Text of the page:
Opportunity cost analysis is one of the main foundations used in making financial decisions. In strict accounting terms, opportunity cost is not really a cost or an expense. However, it maybe relevant in making decisions with financial repercussions.
Wikipedia says that opportunity cost has been described as expressing the basic relationship between scarcity and choice. When you are torn between making decisions with mutually exclusive results, then one benefit should be sacrificed and that’s the “cost” of choosing one over the other.
Here are some of the examples where opportunity cost analysis comes into play:
You are to make a decision whether to close your business on Christmas and New Year’s Day. Say for example that your projected revenue if you chose to open it would be P2,000 per day. But because of your religious beliefs and your compassion to your employees so as to win their loyalty to the company, you decided to close on both days. In this example, P4,000 was your opportunity cost of closing on both days. It was the sacrifice made to gain some benefit.
Another example where opportunity cost analysis may be relevant is when you decide where to invest your extra cash. Say for example, you are pondering whether to invest it in a riskier type of investment such as stock market vs. a conservative and safe type of investment such as a savings account in the bank. Let’s say that because you fear on losing your money, you decided to just park it in a safe savings account. The opportunity cost here is the possible gain that your money could have earned just in case you decided to invest in stock market.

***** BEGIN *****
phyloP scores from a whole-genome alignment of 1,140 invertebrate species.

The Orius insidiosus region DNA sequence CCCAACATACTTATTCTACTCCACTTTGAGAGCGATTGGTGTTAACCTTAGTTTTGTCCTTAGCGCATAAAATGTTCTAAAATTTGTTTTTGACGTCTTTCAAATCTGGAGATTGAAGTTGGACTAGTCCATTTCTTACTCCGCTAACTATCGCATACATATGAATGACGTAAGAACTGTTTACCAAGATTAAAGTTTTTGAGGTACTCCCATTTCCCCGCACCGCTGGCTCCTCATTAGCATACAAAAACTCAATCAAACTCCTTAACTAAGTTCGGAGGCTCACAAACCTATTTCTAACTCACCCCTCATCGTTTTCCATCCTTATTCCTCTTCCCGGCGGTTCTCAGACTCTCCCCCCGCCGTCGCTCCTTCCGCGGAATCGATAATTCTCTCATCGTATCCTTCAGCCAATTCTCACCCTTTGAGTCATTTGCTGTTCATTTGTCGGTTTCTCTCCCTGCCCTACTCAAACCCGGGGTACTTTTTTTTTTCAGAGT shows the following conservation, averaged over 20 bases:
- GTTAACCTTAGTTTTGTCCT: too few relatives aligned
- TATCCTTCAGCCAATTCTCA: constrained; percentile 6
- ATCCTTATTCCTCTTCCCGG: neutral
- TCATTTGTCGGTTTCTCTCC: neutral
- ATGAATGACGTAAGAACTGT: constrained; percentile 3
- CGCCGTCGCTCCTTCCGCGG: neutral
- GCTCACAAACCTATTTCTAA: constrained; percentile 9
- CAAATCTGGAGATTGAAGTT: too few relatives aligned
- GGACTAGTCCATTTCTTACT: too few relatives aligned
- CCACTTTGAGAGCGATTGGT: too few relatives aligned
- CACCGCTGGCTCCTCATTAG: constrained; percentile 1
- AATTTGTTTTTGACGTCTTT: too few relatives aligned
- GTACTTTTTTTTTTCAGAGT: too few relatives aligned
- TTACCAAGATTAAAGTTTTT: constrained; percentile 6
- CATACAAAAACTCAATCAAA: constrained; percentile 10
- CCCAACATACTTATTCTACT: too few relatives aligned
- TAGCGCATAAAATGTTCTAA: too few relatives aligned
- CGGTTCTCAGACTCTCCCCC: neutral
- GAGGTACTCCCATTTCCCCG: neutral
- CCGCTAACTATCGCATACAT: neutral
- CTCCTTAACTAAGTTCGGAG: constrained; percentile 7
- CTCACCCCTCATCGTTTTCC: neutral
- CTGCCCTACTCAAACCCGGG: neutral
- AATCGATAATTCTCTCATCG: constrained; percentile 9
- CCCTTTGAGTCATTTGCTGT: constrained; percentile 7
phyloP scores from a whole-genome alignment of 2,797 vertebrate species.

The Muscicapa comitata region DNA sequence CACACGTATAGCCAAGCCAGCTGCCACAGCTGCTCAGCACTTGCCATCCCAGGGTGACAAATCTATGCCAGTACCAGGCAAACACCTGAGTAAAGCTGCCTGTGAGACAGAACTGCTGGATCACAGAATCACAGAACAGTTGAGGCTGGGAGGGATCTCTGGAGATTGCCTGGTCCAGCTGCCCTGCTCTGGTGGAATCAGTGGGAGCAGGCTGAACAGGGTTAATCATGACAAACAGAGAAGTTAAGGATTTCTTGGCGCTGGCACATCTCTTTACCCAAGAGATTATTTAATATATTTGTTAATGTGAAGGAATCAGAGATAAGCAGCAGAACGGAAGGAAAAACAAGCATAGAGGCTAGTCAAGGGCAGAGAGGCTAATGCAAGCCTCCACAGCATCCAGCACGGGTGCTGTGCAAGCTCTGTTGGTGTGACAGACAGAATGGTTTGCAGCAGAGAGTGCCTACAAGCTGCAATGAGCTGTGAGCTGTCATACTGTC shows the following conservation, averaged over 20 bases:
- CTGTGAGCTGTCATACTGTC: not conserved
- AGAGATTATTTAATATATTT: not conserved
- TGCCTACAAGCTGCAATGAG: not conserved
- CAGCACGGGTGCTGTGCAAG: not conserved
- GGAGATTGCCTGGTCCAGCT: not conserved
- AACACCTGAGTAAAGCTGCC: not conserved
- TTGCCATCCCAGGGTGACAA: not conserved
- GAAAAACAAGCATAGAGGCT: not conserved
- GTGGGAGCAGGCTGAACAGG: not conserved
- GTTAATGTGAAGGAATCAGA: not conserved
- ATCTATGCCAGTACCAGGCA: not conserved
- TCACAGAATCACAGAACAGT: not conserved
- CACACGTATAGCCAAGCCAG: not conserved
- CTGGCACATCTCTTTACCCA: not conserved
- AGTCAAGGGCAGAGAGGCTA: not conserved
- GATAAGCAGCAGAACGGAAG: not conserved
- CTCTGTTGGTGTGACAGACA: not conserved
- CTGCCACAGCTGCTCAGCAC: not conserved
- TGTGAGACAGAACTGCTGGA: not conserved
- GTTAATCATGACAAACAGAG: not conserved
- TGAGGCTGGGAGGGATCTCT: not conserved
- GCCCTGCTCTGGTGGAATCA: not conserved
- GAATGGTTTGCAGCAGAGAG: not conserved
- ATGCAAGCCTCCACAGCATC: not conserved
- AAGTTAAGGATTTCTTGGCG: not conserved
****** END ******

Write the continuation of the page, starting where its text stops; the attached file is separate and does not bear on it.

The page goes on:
One more example where opportunity cost analysis comes into play is when you decide whether to scrap or throw away defective appliances or have them fixed for eventual sale.
Deciding whether to offer free home delivery for your food business is another example. In this example, you calculate the delivery costs (gasoline, motor vehicle, etc.) and deduct these from your expected additional revenues due from free home delivery service and the remainder is your opportunity cost. That is the amount you “lost” should you decide not to offer free home delivery (if your expected revenues are higher than your expected delivery costs).
On a personal experience, investing further in the stock market or having my savings just parked in the bank is one of the opportunity costs that I encountered a “loss”. Between the two, I decided to just park it in the bank because back then, my initial stock investments are all experiencing huge losses. Should I decided to invest it in stock market, I should have earned more from it since I’ve never expected that the stock market will rise that fast in just a matter of few months, not years! The possible earnings is the “loss” that I had.
How about you, did you have major experiences where opportunity cost analysis comes into play? Share them below.